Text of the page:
Medicare and Obamacare – Bits and Pieces

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Medicare and Obamacare

Medicare Therapy Services Broaden: on 5/30/2014 The New York Times , Carrns, Subscription Publication) reports on evolving Medicare policy for treatments like physical therapy and occupational therapy. For years, “the prevailing approach was that if the therapy was not helping to improve a patient’s condition, then it was not eligible for coverage.” Now, though, that “is changing,” following “a 2013 settlement of a lawsuit that the center and others brought against the secretary of the Health and Human Services Department.” Revisions to HHS’ policy now state that payment cannot be denied “if treatment is needed to prevent or slow further deterioration in a patient’s condition.”

Before this change is implemented, therapy had to show the patient was improving from therapy. This should open the door for future therapy to help people on Medicare where therapy can he slow the deterioration in the patient’s condition. Usually, insurance companies follow Medicare’s lead. Therefore, in the future more therapy services may be to people not on Medicare.

Obamacare (ACA) – 25% of the enrollees have discrepancies in their application: on 6/4/2014 The AP (Alonso-Zaldivar) was the first to report that “at least 2 million people enrolled for taxpayer-subsidized private health insurance under the ACA have data discrepancies in their applications that, if unresolved, could affect what they pay for coverage, or even their legal right to benefits.” The article defines “discrepancy” to mean that the information supplied by the consumer “does not match what the government has on record.” The data conflicts mostly “involve important details on income, citizenship and immigration status – which affect eligibility and subsidies.”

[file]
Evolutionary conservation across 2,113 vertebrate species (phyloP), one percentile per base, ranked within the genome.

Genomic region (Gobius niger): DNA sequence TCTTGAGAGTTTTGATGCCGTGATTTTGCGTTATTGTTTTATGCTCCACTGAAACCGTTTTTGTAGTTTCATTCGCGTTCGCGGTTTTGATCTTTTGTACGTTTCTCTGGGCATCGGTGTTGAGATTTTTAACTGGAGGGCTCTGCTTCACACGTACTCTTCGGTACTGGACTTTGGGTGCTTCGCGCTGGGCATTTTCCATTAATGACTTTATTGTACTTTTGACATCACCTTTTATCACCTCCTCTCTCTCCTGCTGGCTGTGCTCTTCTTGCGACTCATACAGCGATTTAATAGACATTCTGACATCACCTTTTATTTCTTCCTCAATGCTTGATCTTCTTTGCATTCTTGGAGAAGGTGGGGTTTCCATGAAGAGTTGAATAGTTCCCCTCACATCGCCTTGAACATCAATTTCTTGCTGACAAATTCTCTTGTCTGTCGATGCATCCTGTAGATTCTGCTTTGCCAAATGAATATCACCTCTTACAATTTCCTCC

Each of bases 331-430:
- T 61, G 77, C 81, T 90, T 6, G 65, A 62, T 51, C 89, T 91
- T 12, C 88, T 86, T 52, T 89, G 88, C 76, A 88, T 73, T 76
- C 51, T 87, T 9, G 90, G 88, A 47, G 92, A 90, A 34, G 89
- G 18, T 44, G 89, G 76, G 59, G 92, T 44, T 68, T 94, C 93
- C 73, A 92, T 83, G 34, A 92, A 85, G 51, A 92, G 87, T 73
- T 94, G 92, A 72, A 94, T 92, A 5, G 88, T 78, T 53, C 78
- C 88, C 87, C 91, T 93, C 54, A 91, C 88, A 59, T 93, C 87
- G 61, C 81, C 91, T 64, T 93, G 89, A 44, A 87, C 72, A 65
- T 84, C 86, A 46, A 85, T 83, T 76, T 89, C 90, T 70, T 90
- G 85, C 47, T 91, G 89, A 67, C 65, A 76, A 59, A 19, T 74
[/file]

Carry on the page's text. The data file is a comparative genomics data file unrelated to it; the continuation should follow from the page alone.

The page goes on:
This writer has found that people have found the enrollment process confusing; especially if their situation falls a bit outside of the norm. In addition to selecting a plan which is right for them, income changes are; and will become one of the biggest problems for people. People whose income falls below 138% of federal poverty level (FPL) of any year will need to report this change to the ACA. If they do not, they may need to repay subsidy monies received that assisted them with their premium. Conversely, if a person’s income increases; one could have a reduced subsidy, or lose their subsidy completely and need to repay the government.

If you have any change in income, employment status, your spouse’s employment status, dependent status, get married/divorced, or become eligible for employee sponsored coverage; you should notify the ACA. Other situations may occur where you should notify the ACA.

Observation bed admissions verses inpatient admissions: If you are on Medicare, continue to be aware that not all hospital stays are considered hospital admissions. Insurance policies pay differently for observation bed verse inpatient admissions. This could mean more money out of pocket if you have a Medicare Advantage plan (for the hospital bill) or non-payment for a following skilled nursing home stay (Original Medicare has a s 3 day hospital inpatient stay requirement). Medicare Advantage Plans usually do not have a 3 day inpatient stay requirement, but still only pay for a very high level of skilled care in a nursing home.

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Steven A. Buttice is the president of Medical Reimbursement & Management Services, Inc., a firm specializing in issues affecting seniors, including seminars and consultation on Medicare Plans, Long Term Care and other types of insurance, claims issues, and sales/service of insurance products since 1984.

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